cover image Count


Ibrahim Moustafa. Humanoids, $19.99 trade paper (136p) ISBN 978-1-64337-634-9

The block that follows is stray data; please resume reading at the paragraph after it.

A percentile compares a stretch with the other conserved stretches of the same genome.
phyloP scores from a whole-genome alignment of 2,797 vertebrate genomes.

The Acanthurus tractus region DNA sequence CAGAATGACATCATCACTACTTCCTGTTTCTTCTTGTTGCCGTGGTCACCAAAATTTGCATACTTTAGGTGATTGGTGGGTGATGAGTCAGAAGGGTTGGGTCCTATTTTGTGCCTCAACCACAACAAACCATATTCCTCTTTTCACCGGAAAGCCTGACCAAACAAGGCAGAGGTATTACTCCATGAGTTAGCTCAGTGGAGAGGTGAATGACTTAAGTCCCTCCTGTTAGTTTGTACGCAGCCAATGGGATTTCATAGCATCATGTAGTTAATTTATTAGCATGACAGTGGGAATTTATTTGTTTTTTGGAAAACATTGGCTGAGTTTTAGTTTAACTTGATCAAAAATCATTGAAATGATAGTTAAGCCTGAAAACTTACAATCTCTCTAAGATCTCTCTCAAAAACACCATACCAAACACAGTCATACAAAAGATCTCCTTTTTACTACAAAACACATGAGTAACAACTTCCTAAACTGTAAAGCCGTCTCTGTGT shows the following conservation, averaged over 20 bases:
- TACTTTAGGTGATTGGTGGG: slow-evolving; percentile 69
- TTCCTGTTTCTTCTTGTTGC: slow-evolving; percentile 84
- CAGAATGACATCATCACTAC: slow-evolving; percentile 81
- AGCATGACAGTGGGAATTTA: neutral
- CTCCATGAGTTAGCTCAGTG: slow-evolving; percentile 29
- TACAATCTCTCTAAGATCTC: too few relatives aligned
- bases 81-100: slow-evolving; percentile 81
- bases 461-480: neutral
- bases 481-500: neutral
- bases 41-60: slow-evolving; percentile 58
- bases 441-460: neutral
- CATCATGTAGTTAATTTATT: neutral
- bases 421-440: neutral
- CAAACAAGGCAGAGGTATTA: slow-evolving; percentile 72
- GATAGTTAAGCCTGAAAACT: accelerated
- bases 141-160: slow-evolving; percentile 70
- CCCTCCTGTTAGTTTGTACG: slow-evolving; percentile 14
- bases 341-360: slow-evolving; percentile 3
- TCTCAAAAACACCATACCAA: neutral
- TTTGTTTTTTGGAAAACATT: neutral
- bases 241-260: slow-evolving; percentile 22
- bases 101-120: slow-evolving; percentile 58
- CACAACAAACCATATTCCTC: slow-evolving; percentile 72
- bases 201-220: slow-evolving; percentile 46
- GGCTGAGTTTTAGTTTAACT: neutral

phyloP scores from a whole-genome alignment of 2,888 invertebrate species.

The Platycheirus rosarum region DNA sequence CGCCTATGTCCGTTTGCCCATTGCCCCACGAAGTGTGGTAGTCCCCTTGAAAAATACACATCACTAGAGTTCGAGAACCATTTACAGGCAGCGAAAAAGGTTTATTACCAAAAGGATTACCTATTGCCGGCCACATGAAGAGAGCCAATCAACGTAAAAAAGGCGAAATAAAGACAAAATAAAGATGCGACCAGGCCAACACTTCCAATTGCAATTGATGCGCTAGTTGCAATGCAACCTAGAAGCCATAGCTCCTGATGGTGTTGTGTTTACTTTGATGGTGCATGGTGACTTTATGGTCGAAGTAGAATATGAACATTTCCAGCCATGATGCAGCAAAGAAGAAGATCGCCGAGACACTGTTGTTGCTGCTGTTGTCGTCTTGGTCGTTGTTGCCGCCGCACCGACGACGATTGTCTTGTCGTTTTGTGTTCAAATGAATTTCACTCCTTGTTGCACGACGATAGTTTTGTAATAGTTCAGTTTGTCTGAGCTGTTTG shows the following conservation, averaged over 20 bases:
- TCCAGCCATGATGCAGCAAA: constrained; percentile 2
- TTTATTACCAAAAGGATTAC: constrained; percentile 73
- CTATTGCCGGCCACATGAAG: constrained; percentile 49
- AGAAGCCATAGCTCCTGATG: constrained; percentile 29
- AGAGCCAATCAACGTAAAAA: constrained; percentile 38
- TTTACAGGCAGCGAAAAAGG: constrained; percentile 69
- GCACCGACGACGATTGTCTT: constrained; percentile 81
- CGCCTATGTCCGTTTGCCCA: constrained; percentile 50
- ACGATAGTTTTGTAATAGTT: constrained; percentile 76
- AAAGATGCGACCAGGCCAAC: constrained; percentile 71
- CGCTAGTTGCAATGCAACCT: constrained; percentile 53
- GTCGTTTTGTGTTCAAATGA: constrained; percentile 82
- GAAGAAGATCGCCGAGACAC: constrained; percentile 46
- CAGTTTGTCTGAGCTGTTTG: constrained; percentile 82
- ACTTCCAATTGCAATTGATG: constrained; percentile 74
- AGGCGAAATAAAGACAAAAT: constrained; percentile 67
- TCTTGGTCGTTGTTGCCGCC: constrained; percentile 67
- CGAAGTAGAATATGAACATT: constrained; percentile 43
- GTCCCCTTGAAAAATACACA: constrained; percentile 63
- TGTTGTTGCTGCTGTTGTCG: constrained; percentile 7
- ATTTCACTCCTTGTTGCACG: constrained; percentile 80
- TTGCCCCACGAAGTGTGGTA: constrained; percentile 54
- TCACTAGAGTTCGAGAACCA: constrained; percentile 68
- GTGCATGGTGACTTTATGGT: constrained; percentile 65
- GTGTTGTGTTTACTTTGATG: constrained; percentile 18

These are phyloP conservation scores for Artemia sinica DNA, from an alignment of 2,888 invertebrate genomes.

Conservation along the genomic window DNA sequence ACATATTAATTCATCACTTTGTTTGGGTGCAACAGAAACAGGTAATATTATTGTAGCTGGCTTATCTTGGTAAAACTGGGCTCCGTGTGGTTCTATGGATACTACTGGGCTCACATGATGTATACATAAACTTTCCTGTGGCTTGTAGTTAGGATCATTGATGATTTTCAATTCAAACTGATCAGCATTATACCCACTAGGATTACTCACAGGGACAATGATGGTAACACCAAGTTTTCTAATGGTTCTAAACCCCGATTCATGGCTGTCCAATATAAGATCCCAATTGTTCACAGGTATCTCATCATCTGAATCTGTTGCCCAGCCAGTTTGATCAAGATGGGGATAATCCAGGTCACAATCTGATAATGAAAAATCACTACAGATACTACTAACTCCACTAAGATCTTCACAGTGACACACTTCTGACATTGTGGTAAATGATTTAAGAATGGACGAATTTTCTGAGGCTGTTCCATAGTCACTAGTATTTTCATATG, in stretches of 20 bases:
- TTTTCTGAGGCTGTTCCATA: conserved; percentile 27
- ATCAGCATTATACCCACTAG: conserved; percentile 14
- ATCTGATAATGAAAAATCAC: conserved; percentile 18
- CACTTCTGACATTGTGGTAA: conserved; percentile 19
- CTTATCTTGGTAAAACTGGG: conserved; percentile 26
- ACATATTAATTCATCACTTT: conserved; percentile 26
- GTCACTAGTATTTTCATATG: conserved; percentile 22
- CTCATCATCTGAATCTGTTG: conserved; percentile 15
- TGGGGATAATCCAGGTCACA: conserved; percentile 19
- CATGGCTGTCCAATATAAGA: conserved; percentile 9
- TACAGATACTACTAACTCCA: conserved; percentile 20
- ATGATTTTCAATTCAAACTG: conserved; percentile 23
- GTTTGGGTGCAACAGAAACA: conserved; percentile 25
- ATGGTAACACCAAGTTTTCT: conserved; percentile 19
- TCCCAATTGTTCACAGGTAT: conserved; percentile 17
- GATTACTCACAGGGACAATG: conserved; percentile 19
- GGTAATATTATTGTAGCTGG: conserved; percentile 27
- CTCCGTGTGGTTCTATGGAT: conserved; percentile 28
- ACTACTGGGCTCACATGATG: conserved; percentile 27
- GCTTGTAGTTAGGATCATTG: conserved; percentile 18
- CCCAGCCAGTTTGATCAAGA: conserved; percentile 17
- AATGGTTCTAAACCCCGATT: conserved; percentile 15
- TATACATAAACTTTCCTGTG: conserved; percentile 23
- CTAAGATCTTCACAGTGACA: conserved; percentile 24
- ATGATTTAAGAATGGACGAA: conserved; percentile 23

The Count of Monte Cristo duels with cyborg assassins, sky pirates, and robot soldiers in this kinetic if flawed, sci-fi tinged take on Alexandre Dumas’s revenge saga. Moustafa (High Crimes) infuses a palpable sense of excitement as characters bounce off air ships, duel with pirates, and engage in high speed sword fights and aerial pursuits. The cinematic artwork unreels some excellent action choreography, but the drama and suspense of the hero encircling his prey is shortchanged, and the worldbuilding lackluster. As in Dumas’s original novel, the young Count is incarcerated and trained, escapes, and acquires a great fortune, which he uses as the engine for his vengeance. But narrative intrigue takes a backseat to the action—this retelling foregoes all of the maneuvering, and the Count’s revenge plot boils down to stabbing all the bad guys. In one of the more effective sequences at integrating sci-fi elements, the Count realizes that his wife, assumed dead, has in fact been reprogrammed and rebuilt as an assassin cyborg—but the initial shock doesn’t last long. There’s ample fun for fans of fast-paced action and adventure, but the deeper themes of the classic tale are rather more abridged than reimagined. [em](Mar.) [/em]